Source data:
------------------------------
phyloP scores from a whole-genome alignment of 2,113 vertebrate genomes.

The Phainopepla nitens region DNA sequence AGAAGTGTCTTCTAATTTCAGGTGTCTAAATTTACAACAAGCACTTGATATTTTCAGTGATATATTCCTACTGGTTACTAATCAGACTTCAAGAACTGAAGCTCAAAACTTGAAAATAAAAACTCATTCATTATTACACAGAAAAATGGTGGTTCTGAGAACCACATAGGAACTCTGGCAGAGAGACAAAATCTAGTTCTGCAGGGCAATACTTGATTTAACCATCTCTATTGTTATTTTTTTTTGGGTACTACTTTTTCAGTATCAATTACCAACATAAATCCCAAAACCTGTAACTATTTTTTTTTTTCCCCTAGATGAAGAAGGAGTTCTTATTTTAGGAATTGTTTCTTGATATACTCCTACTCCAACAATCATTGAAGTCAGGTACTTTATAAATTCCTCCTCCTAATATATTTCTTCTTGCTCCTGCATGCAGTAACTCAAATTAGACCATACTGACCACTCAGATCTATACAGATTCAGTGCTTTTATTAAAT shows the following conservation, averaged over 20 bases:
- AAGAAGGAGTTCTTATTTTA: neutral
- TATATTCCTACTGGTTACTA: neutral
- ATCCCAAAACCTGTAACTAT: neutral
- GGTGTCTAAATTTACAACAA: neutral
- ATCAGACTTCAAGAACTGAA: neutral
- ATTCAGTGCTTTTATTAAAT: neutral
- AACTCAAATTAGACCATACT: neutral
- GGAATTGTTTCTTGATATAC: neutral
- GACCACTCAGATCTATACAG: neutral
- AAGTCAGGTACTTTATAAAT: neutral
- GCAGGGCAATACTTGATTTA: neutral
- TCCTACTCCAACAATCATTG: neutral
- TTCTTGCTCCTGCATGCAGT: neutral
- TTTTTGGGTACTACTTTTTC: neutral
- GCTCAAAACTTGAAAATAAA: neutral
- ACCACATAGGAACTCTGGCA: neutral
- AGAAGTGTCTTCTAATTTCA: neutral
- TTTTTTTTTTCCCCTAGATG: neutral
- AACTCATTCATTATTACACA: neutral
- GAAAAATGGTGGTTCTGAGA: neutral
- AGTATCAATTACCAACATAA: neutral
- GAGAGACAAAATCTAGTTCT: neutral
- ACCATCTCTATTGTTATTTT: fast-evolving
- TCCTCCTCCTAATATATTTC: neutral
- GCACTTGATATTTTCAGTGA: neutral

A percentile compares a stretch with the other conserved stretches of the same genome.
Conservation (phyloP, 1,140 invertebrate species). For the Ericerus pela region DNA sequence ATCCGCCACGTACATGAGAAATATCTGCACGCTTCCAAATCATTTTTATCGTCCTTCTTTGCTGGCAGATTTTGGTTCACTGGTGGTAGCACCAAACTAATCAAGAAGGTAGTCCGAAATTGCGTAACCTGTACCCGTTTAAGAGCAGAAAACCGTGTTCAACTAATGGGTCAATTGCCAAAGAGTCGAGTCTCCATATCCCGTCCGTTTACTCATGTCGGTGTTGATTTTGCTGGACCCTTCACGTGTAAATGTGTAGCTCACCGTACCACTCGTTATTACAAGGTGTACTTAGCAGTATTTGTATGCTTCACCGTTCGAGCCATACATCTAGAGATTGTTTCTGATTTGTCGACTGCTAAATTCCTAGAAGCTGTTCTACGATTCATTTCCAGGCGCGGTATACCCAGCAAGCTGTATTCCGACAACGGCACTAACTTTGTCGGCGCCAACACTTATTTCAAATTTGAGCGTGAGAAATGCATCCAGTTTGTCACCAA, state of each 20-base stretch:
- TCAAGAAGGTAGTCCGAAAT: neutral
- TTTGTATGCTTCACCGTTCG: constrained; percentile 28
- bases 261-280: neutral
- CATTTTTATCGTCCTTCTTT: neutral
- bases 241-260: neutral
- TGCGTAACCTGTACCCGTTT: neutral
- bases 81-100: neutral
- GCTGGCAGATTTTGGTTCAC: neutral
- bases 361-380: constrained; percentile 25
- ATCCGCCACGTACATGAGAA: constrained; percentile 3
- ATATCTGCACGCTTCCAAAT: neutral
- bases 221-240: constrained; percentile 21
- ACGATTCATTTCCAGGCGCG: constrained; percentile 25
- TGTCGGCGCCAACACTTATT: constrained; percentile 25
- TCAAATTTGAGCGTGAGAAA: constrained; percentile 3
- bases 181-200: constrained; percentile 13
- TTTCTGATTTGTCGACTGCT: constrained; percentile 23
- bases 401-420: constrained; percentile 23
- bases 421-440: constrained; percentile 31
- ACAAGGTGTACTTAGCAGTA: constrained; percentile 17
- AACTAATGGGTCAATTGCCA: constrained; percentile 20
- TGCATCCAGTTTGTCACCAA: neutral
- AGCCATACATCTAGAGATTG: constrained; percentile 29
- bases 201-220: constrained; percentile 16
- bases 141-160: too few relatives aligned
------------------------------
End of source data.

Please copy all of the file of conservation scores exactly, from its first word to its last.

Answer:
phyloP scores from a whole-genome alignment of 2,113 vertebrate genomes.

The Phainopepla nitens region DNA sequence AGAAGTGTCTTCTAATTTCAGGTGTCTAAATTTACAACAAGCACTTGATATTTTCAGTGATATATTCCTACTGGTTACTAATCAGACTTCAAGAACTGAAGCTCAAAACTTGAAAATAAAAACTCATTCATTATTACACAGAAAAATGGTGGTTCTGAGAACCACATAGGAACTCTGGCAGAGAGACAAAATCTAGTTCTGCAGGGCAATACTTGATTTAACCATCTCTATTGTTATTTTTTTTTGGGTACTACTTTTTCAGTATCAATTACCAACATAAATCCCAAAACCTGTAACTATTTTTTTTTTTCCCCTAGATGAAGAAGGAGTTCTTATTTTAGGAATTGTTTCTTGATATACTCCTACTCCAACAATCATTGAAGTCAGGTACTTTATAAATTCCTCCTCCTAATATATTTCTTCTTGCTCCTGCATGCAGTAACTCAAATTAGACCATACTGACCACTCAGATCTATACAGATTCAGTGCTTTTATTAAAT shows the following conservation, averaged over 20 bases:
- AAGAAGGAGTTCTTATTTTA: neutral
- TATATTCCTACTGGTTACTA: neutral
- ATCCCAAAACCTGTAACTAT: neutral
- GGTGTCTAAATTTACAACAA: neutral
- ATCAGACTTCAAGAACTGAA: neutral
- ATTCAGTGCTTTTATTAAAT: neutral
- AACTCAAATTAGACCATACT: neutral
- GGAATTGTTTCTTGATATAC: neutral
- GACCACTCAGATCTATACAG: neutral
- AAGTCAGGTACTTTATAAAT: neutral
- GCAGGGCAATACTTGATTTA: neutral
- TCCTACTCCAACAATCATTG: neutral
- TTCTTGCTCCTGCATGCAGT: neutral
- TTTTTGGGTACTACTTTTTC: neutral
- GCTCAAAACTTGAAAATAAA: neutral
- ACCACATAGGAACTCTGGCA: neutral
- AGAAGTGTCTTCTAATTTCA: neutral
- TTTTTTTTTTCCCCTAGATG: neutral
- AACTCATTCATTATTACACA: neutral
- GAAAAATGGTGGTTCTGAGA: neutral
- AGTATCAATTACCAACATAA: neutral
- GAGAGACAAAATCTAGTTCT: neutral
- ACCATCTCTATTGTTATTTT: fast-evolving
- TCCTCCTCCTAATATATTTC: neutral
- GCACTTGATATTTTCAGTGA: neutral

A percentile compares a stretch with the other conserved stretches of the same genome.
Conservation (phyloP, 1,140 invertebrate species). For the Ericerus pela region DNA sequence ATCCGCCACGTACATGAGAAATATCTGCACGCTTCCAAATCATTTTTATCGTCCTTCTTTGCTGGCAGATTTTGGTTCACTGGTGGTAGCACCAAACTAATCAAGAAGGTAGTCCGAAATTGCGTAACCTGTACCCGTTTAAGAGCAGAAAACCGTGTTCAACTAATGGGTCAATTGCCAAAGAGTCGAGTCTCCATATCCCGTCCGTTTACTCATGTCGGTGTTGATTTTGCTGGACCCTTCACGTGTAAATGTGTAGCTCACCGTACCACTCGTTATTACAAGGTGTACTTAGCAGTATTTGTATGCTTCACCGTTCGAGCCATACATCTAGAGATTGTTTCTGATTTGTCGACTGCTAAATTCCTAGAAGCTGTTCTACGATTCATTTCCAGGCGCGGTATACCCAGCAAGCTGTATTCCGACAACGGCACTAACTTTGTCGGCGCCAACACTTATTTCAAATTTGAGCGTGAGAAATGCATCCAGTTTGTCACCAA, state of each 20-base stretch:
- TCAAGAAGGTAGTCCGAAAT: neutral
- TTTGTATGCTTCACCGTTCG: constrained; percentile 28
- bases 261-280: neutral
- CATTTTTATCGTCCTTCTTT: neutral
- bases 241-260: neutral
- TGCGTAACCTGTACCCGTTT: neutral
- bases 81-100: neutral
- GCTGGCAGATTTTGGTTCAC: neutral
- bases 361-380: constrained; percentile 25
- ATCCGCCACGTACATGAGAA: constrained; percentile 3
- ATATCTGCACGCTTCCAAAT: neutral
- bases 221-240: constrained; percentile 21
- ACGATTCATTTCCAGGCGCG: constrained; percentile 25
- TGTCGGCGCCAACACTTATT: constrained; percentile 25
- TCAAATTTGAGCGTGAGAAA: constrained; percentile 3
- bases 181-200: constrained; percentile 13
- TTTCTGATTTGTCGACTGCT: constrained; percentile 23
- bases 401-420: constrained; percentile 23
- bases 421-440: constrained; percentile 31
- ACAAGGTGTACTTAGCAGTA: constrained; percentile 17
- AACTAATGGGTCAATTGCCA: constrained; percentile 20
- TGCATCCAGTTTGTCACCAA: neutral
- AGCCATACATCTAGAGATTG: constrained; percentile 29
- bases 201-220: constrained; percentile 16
- bases 141-160: too few relatives aligned